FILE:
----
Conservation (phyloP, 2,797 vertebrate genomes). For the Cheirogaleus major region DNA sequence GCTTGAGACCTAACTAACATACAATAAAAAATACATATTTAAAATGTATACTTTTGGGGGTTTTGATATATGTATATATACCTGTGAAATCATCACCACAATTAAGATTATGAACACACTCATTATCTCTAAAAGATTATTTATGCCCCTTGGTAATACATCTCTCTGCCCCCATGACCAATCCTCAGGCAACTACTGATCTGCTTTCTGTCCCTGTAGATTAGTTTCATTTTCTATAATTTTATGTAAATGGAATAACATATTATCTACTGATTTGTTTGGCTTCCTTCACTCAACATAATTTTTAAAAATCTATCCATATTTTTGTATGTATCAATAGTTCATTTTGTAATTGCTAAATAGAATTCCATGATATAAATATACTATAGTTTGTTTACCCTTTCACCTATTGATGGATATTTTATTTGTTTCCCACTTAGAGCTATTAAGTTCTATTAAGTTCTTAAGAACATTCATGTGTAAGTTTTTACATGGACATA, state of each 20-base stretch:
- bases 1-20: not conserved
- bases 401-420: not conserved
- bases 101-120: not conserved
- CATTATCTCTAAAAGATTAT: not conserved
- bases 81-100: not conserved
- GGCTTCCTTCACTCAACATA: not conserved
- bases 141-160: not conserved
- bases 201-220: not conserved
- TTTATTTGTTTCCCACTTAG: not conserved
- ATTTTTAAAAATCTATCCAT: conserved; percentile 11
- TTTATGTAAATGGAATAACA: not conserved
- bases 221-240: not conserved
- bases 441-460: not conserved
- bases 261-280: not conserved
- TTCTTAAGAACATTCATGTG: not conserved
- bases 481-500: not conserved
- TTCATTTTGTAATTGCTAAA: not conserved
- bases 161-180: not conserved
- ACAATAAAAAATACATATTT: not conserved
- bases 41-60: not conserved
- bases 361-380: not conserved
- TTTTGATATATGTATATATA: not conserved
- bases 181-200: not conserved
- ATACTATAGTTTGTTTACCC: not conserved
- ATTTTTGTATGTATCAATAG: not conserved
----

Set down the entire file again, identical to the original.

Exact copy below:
Conservation (phyloP, 2,797 vertebrate genomes). For the Cheirogaleus major region DNA sequence GCTTGAGACCTAACTAACATACAATAAAAAATACATATTTAAAATGTATACTTTTGGGGGTTTTGATATATGTATATATACCTGTGAAATCATCACCACAATTAAGATTATGAACACACTCATTATCTCTAAAAGATTATTTATGCCCCTTGGTAATACATCTCTCTGCCCCCATGACCAATCCTCAGGCAACTACTGATCTGCTTTCTGTCCCTGTAGATTAGTTTCATTTTCTATAATTTTATGTAAATGGAATAACATATTATCTACTGATTTGTTTGGCTTCCTTCACTCAACATAATTTTTAAAAATCTATCCATATTTTTGTATGTATCAATAGTTCATTTTGTAATTGCTAAATAGAATTCCATGATATAAATATACTATAGTTTGTTTACCCTTTCACCTATTGATGGATATTTTATTTGTTTCCCACTTAGAGCTATTAAGTTCTATTAAGTTCTTAAGAACATTCATGTGTAAGTTTTTACATGGACATA, state of each 20-base stretch:
- bases 1-20: not conserved
- bases 401-420: not conserved
- bases 101-120: not conserved
- CATTATCTCTAAAAGATTAT: not conserved
- bases 81-100: not conserved
- GGCTTCCTTCACTCAACATA: not conserved
- bases 141-160: not conserved
- bases 201-220: not conserved
- TTTATTTGTTTCCCACTTAG: not conserved
- ATTTTTAAAAATCTATCCAT: conserved; percentile 11
- TTTATGTAAATGGAATAACA: not conserved
- bases 221-240: not conserved
- bases 441-460: not conserved
- bases 261-280: not conserved
- TTCTTAAGAACATTCATGTG: not conserved
- bases 481-500: not conserved
- TTCATTTTGTAATTGCTAAA: not conserved
- bases 161-180: not conserved
- ACAATAAAAAATACATATTT: not conserved
- bases 41-60: not conserved
- bases 361-380: not conserved
- TTTTGATATATGTATATATA: not conserved
- bases 181-200: not conserved
- ATACTATAGTTTGTTTACCC: not conserved
- ATTTTTGTATGTATCAATAG: not conserved